This next attempt by the government is likely going to cost taxpayers a couple $billion for discounts on the spectrum because it is much more valuable and there are only 4 blocks available for 10 network operators to buy. When you add the evaporation of market capitalization of the big 3, which is mostly held by Canadian pension plans and investment funds, the numbers get much bigger, potentially into the $25B to $50B range.

    And there are no guarantees that this next attempt will make Canadians happy either – Verizon isn’t a discount service provider and they are definitely no angel when it comes to customer service.

    Maybe screwing up the steel industry and the telcom industry will be Harper’s infamous legacy just as the gun register was for the Liberals.

  6. Devil's Advocate says:

    “10 different network operators” ??!?
    To what part of the world are you referring to??

  7. @Devil

    Right here in Canada. Wind, Public Mobile, Mobilicity, Eastlink, SaskTel, MTS, Telus, Bell, Rogers and Videotron.

    It’s ironic that the government’s current policy is going to squeeze some of the discount carriers out of existence.

  8. I agree, ’10 different network operators’, that’s disingenuous? Each of those small carriers are regional or sub contractors to the major ISPs. I have exactly two choices: Telus and Koodo. Both of which are part of the ‘Big 3′.

    A major carrier such as Verizon has the ability to compete nationally.

    And please give up the bogeyman $50billion losses, if you are that sure of how the market is going to go short the stock and retire in ease.

  9. Actually …
    @Cynic “Verizon isn’t a discount service provider and they are definitely no angel when it comes to customer service.”

    Actually, verizon is #1 for customer service in the USA earning a 9.08/10.

    http://cell-phone-providers-review.toptenreviews.com/verizon-review.html

    “Verizon Wireless has the plans, coverage, phones and customer service to keep you satisfied. With its outstanding customer service and many plan options and features, this cell phone service is hard to beat.”

    How many Bell or Rogers customers would say the same?

  10. @Crockett

    Your assertion that some of the 10 network operators are sub-contractors to the big 3 is totally incorrect. They are independent companies with their own Boards, Articles, employees and networks.

    Even though some of them are regional doesn’t make them irrelevant. MTS and SaskTel have dominant market share in the regions they serve making with the big 3 the “new entrants” in those regions.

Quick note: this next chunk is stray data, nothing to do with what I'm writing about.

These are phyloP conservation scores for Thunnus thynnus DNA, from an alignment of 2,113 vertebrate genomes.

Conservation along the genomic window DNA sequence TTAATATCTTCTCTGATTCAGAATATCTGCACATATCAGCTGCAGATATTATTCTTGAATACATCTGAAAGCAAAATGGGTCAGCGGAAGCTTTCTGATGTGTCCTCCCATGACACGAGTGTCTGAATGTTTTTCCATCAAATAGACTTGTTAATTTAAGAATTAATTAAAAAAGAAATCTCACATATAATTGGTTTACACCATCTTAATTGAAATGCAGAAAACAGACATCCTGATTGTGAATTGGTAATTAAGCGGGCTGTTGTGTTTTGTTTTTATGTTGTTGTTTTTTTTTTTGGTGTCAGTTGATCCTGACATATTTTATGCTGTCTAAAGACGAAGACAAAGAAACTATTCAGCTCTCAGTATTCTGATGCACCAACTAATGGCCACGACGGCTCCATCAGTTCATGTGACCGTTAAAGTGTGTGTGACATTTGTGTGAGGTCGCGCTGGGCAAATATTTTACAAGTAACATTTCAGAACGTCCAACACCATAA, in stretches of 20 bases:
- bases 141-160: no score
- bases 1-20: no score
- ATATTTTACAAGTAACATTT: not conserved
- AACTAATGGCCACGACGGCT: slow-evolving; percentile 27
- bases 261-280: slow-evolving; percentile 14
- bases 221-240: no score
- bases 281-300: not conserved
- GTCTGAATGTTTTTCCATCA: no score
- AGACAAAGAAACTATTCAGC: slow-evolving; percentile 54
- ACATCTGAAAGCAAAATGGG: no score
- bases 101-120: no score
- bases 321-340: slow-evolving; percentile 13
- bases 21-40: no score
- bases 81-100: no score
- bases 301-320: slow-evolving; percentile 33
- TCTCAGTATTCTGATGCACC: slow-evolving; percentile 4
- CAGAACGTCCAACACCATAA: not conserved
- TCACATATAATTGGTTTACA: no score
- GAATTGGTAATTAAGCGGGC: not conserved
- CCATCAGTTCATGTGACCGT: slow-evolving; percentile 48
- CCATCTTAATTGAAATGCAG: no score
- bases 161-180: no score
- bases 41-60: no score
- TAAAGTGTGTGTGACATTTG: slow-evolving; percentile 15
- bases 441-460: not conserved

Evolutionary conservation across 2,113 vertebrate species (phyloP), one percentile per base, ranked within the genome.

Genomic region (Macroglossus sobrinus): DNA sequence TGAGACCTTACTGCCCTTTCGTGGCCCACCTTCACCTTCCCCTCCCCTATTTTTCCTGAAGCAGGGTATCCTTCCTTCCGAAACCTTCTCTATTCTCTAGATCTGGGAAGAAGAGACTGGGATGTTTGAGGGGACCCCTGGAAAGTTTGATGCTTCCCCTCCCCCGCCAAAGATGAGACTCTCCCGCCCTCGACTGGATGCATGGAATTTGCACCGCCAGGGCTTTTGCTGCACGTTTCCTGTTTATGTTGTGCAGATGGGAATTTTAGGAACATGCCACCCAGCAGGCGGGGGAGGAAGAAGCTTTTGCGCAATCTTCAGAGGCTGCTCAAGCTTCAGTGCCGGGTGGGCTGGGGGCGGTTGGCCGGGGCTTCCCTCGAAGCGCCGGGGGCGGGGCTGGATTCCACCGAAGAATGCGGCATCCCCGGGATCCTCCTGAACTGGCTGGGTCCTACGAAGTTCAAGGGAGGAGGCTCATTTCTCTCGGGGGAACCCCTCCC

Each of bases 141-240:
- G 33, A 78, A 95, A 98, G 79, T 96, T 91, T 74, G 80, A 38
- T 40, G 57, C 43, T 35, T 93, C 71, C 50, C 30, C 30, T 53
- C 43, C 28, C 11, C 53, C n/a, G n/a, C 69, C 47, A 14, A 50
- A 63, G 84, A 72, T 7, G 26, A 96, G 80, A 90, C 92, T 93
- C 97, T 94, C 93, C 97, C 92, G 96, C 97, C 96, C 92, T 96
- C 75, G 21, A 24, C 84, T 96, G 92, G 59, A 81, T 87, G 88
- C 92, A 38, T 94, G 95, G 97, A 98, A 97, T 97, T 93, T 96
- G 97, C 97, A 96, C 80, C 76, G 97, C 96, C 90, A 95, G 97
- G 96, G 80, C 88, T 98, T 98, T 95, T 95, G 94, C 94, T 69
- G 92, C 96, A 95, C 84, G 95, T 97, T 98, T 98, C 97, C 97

If you live somewhere that only has Telus service you are not going to get any help from Verizon. If Rogers isn’t interested in serving your community there is no way the folks from Verizon are going to be out your way anytime soon.

    SaskTel, Koodo and Telus have the higest customer satisfaction ratings in Canada per JD Power. And just like Canadians, the Americans hate their cell phone companies just as much as we do. http://verizarape.com/

  11. Well, sort of.
    @Cynic “Your assertion that some of the 10 network operators are sub-contractors to the big 3 is totally incorrect. They are independent companies”

    Well I suppose that depends on your definition of independent … according to Wikipedia Koodo is “a subsidiary of Telus”.

    They were started by and are currently owned by parent company Telus. They use the same towers and infrastructure as Telus.

    So yes they are ‘independent’ companies in how they function internally, but still ultimately answerable to the owner. It is interesting that the Big 3 had to start these other brands to compete with themselves. Providing an appearance of true competition without loss of ultimate control.

  12. Cynic, you will always have complaint sites like the one you mentioned above. Put ten people in a room with free cake; half will complain about the flavor, the others will want pie.

    For a more balanced appraisal I look to professional sites like http://www.consumerreports.org. Here is their rating of the top US cell carriers with Verizon again _consistently_ taking the #1 spot – http://www.engadget.com/2012/11/29/consumer-reports-verizon-ranked-the-best-major-us-carrier-this/

    I’m not sure if there is a way to compare say Verizon with Rogers, but it would sure be an interesting read.

  13. The 10 biggest independent network operators in Canada are: Wind, Public Mobile, Mobilicity, Eastlink, SaskTel, MTS, Telus, Bell, Rogers and Videotron. They each own and operate their own independent networks. You are correct in that Koodo is not an independent network operator, they are a discount brand offered by Telus.

    If you want to count all the brands you will have to include Virgin, Fido, 7-Eleven, PC Mobile, Roam, Chatr, Koodo, Sears, Primus, etc. There are more than 30 different brands operating in Canada.